Melinis minutiflora

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Melinis minutiflora
Starr 061212-2292 Melinis minutiflora.jpg
Scientific classification
Kingdom: Plantae
(unranked): Angiosperms
(unranked): Monocots
(unranked): Commelinids
Order: Poales
Family: Poaceae
Genus: Melinis
Species: M. minutiflora
Binomial name
Melinis minutiflora

Melinis minutiflora, commonly known as molasses grass, is a species of grass.[1]

It is a perennial grass native to Africa.[1] Its seeds are dispersed by wind.[1] Molasses grass usually grows to be thirty to sixty inches tall, and it forms mats when its long, slender stems lay on top of each other in layers up to four feet deep.[1] Molasses grass can spread up other plants, using them as support, like a vine.[1] It has fragrant foliage and colorful inflorescences.[1] It blooms for short periods with differing bloom times depending on where the grass is located.[2] Molasses grass generally flowers in the southern hemisphere between April and June and in the northern hemisphere in November.[1][2]

Role as a non-native species[edit]

It was introduced to tropical areas such as Hawaii for livestock feed, and is now naturalized in some areas.[1] Around 1812, molasses grass took root in Brazil and spread through abandoned coffee plantations.[1] Similarly, around 1900, molasses grass was introduced in Hawaii for cattle grazing.[1] In Hawaii, it continued to spread, though its spread was hindered by feral goats.[1] It is considered an invasive species in many parts of the world, including some Pacific Islands and South America.[3]

Molasses grass plays a large role in fire ecology in the regions where it grows.[1] In the Brazilian savanna (Cerrado) this species is invasive and dominant due to the increased frequency of fire.[4] When a wild fire occurs, molasses grass is very quick to colonize the disturbed area.[1] Examples of this are seen in almost every region where molasses grass is found, including Australia, Brazil, and Hawaii where molasses grass even increases the risk of fire in the areas in which it establishes.[1] Molasses grass increases the likelihood of fires where it has established because it is brittle and burns easily.[1] This cycle where molasses grass establishes, burns easily, then reestablishes and burns again is known as the grass/fire cycle, and it undermines native plants’ ability to grow and thrive in their native environment.[1] One result of this cycle is a drop in biodiversity in the affected area.[5]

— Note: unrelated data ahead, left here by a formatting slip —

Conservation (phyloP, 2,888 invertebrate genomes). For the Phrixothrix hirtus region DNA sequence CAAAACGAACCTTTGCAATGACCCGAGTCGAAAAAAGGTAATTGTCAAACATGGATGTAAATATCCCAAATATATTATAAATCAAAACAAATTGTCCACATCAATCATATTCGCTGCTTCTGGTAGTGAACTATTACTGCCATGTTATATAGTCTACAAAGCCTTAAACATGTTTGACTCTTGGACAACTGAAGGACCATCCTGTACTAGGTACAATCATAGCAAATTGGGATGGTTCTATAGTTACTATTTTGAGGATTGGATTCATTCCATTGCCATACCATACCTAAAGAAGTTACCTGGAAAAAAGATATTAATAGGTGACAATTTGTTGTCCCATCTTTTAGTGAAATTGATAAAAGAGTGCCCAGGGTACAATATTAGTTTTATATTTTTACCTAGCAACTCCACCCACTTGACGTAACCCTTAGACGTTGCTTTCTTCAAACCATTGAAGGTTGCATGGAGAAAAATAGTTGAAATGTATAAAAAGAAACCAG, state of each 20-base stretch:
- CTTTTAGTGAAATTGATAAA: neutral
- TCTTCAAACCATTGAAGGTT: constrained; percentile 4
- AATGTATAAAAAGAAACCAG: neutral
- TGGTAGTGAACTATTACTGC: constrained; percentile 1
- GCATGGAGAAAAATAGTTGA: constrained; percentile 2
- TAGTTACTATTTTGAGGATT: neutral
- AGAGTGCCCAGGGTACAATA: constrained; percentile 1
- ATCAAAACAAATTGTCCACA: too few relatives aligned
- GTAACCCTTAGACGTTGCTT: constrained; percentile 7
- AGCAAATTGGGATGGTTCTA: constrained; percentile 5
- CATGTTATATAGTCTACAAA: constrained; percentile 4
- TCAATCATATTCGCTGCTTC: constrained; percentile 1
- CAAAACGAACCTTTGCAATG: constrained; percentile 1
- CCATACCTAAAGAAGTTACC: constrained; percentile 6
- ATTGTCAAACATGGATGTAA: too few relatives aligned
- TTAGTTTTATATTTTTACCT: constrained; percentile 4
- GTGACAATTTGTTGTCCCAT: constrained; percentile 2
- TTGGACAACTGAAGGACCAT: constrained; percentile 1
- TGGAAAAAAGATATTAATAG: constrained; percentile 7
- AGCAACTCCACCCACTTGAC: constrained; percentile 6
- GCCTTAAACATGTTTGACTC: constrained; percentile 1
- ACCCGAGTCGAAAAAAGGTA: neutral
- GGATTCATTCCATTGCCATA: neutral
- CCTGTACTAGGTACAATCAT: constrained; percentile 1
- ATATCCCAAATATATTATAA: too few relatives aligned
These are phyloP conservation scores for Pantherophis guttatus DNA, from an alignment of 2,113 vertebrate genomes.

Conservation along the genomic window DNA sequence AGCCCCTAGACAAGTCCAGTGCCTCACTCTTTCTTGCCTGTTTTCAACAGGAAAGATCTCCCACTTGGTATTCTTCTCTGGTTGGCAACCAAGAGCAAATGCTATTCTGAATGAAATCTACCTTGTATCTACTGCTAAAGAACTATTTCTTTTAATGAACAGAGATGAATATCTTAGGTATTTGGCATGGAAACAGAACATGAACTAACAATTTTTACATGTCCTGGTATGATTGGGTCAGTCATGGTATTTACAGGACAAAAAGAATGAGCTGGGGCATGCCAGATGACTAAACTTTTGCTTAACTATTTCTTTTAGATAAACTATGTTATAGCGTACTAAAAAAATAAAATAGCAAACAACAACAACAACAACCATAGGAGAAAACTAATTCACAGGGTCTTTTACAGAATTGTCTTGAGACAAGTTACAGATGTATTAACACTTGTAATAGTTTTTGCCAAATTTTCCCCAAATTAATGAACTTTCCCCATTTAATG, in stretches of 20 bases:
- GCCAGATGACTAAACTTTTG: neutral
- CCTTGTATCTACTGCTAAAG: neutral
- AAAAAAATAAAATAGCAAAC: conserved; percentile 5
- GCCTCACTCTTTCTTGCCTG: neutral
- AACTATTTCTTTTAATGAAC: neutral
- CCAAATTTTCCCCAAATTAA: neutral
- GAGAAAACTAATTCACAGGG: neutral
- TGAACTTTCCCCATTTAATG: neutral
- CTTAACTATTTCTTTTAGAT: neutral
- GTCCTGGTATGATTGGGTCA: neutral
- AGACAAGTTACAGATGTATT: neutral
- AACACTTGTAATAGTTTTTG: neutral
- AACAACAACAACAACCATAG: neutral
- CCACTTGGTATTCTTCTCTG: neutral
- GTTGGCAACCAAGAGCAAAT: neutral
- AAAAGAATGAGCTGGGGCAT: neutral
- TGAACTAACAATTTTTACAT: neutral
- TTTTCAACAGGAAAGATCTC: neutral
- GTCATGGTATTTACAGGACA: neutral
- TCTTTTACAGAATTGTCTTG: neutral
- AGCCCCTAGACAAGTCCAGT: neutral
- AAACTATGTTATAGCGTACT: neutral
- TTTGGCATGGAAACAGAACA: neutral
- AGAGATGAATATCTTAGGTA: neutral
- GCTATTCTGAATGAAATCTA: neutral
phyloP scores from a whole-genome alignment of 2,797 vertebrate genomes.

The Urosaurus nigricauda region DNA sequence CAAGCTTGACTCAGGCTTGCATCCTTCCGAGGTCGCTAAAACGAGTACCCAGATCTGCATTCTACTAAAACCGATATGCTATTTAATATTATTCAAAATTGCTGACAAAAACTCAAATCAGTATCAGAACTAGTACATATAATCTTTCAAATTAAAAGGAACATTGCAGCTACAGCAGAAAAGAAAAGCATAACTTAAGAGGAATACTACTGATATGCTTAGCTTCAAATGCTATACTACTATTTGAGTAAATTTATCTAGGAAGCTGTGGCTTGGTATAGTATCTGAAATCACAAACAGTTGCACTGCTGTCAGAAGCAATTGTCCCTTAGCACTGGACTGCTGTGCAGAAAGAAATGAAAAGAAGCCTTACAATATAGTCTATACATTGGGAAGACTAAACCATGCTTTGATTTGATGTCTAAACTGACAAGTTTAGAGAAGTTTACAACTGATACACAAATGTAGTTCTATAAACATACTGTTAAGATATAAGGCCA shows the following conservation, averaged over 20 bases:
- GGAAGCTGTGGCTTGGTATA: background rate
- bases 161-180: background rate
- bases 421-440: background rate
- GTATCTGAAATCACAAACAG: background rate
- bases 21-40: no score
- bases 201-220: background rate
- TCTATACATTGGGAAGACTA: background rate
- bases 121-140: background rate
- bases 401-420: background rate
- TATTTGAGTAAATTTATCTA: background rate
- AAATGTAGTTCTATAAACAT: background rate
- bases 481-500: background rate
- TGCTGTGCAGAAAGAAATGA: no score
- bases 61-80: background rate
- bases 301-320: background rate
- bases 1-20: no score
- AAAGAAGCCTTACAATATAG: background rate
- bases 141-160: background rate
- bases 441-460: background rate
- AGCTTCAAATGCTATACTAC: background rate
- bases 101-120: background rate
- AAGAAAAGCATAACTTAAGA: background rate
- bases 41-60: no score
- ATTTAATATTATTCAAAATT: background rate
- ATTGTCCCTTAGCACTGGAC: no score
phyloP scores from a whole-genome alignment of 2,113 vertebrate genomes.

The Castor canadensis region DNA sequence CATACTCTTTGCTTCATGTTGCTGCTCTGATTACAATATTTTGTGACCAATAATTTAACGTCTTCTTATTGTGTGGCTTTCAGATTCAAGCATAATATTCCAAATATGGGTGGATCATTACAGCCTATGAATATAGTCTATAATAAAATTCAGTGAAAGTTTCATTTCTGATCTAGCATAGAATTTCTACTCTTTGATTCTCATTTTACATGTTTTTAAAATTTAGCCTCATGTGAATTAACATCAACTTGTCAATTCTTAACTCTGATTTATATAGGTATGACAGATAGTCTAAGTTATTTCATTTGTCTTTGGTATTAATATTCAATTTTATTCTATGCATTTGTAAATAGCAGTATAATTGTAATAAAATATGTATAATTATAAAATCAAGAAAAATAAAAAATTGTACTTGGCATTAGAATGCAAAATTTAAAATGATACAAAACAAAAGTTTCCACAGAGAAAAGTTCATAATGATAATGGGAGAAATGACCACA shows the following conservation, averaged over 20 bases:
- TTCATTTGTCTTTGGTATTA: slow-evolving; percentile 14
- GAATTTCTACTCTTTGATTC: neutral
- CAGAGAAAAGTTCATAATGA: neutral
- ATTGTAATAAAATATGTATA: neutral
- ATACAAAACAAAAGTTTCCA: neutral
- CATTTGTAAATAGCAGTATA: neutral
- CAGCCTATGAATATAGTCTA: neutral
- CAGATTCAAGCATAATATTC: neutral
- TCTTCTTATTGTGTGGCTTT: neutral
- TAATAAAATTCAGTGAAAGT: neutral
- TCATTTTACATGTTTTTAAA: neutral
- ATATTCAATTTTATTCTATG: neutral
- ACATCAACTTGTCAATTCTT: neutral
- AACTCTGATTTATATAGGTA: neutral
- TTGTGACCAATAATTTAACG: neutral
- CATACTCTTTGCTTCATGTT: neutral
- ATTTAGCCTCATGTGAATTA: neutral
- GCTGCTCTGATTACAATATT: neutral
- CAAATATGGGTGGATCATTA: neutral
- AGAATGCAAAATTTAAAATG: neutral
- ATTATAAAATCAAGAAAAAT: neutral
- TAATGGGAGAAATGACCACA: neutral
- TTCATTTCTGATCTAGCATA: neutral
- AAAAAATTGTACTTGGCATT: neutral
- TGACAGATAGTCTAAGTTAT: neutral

1. ^ a b c d e f g h i j k l m n o p Hauser, A. Scott (2008). AND OCCURRENCE "Melinis minutiflora" Check |url= value (help). US Department of Agriculture Forest Service. U.S. Department of Agriculture, Forest Service. Retrieved 24 November 2015. 
  2. ^ a b "Melinis minutiflora". Tropical Forages. Retrieved 24 November 2015. 
  3. ^ Hoffman, William A.; Haridasan, M (2008). "The invasive grass, Melinis minutiflora, inhibits tree regeneration in a neo-tropical savannah". Austral Ecology. 2008: 29–36. doi:10.1111/j.1442-9993.2007.01787.x. Retrieved 24 November 2015. 
  4. ^ Hoffmann, W.A. & Jackson, R.B. (2000) Vegetation–climate feedbacks in the conversion of tropical savanna to grassland. Journal of Climate , 13 ,1593–1602.
  5. ^ Hoffmann, William A.; Lucatelli, Verusca M. P. C.; Silva, Franciane J.; Azeuedo, Isaac N. C.; da S. Marinho, Marcelo; Albuquerque, Ana Maria S.; de O. Lopes, Apoena; Moreira, Silvana P. (2004). "Impact of the invasive alien grass Melinis minutiflora at the savannah-forest eco-tone in the Brazilian Cerrado" (PDF). Diversity and Distributions. 2004: 99–103. Retrieved 24 November 2015.